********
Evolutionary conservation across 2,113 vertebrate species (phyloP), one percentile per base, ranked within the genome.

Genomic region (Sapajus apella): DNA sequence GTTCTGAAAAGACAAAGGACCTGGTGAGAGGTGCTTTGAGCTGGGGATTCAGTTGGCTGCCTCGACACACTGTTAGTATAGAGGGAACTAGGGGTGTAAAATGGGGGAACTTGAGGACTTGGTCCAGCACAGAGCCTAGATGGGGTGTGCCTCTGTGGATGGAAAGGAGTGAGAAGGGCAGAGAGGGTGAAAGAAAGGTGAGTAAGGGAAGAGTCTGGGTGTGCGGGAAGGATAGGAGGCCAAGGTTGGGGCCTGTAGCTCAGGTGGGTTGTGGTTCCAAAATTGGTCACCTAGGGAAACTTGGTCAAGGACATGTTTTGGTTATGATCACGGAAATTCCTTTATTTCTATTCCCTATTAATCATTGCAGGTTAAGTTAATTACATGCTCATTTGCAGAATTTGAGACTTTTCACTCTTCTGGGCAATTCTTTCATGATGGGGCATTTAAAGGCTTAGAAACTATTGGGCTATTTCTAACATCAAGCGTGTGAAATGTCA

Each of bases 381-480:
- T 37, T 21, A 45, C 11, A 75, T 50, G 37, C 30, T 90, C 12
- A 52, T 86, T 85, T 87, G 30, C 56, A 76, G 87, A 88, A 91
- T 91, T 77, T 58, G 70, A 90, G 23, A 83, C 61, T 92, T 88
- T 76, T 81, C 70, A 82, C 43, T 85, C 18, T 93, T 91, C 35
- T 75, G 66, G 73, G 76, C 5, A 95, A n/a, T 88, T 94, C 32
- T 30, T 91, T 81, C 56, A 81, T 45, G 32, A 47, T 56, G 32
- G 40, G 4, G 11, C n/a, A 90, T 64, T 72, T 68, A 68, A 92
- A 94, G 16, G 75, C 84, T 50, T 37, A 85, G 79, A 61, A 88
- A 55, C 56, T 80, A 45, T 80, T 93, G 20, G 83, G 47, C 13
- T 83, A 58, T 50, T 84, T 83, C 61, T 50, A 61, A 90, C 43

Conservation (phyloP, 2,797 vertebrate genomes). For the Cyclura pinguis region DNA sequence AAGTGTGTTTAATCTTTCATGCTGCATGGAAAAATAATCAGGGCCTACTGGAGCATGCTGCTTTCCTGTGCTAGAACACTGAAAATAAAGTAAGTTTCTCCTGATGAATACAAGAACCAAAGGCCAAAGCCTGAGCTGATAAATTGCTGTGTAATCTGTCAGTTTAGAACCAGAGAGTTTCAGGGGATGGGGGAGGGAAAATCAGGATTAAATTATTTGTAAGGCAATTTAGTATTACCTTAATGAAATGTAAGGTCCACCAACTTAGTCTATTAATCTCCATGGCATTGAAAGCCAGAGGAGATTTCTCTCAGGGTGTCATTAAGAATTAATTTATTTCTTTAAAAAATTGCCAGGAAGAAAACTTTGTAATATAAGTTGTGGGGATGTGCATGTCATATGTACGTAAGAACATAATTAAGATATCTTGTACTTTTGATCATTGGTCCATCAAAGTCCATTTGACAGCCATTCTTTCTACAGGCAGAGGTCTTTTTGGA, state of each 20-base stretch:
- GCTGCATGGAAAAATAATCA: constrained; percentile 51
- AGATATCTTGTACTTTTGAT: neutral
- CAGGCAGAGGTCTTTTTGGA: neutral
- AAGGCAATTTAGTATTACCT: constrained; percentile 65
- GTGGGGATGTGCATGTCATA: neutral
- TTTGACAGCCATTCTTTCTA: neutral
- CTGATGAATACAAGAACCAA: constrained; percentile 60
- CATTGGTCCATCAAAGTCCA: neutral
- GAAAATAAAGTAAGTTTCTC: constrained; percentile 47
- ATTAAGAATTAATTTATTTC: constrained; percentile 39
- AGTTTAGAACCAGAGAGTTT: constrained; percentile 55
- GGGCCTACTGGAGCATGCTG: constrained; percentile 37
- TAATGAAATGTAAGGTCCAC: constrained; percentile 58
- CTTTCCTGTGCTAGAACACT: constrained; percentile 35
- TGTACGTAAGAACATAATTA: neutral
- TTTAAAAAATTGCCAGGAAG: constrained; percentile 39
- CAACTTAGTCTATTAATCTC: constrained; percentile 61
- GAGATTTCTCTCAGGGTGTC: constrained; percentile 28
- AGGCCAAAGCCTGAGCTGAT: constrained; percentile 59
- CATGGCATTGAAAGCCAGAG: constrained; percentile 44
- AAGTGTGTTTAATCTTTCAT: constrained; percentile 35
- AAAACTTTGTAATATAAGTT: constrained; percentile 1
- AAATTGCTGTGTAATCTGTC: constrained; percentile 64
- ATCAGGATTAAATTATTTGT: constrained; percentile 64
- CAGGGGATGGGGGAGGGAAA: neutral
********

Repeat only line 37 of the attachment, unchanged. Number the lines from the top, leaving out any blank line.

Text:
- AAATTGCTGTGTAATCTGTC: constrained; percentile 64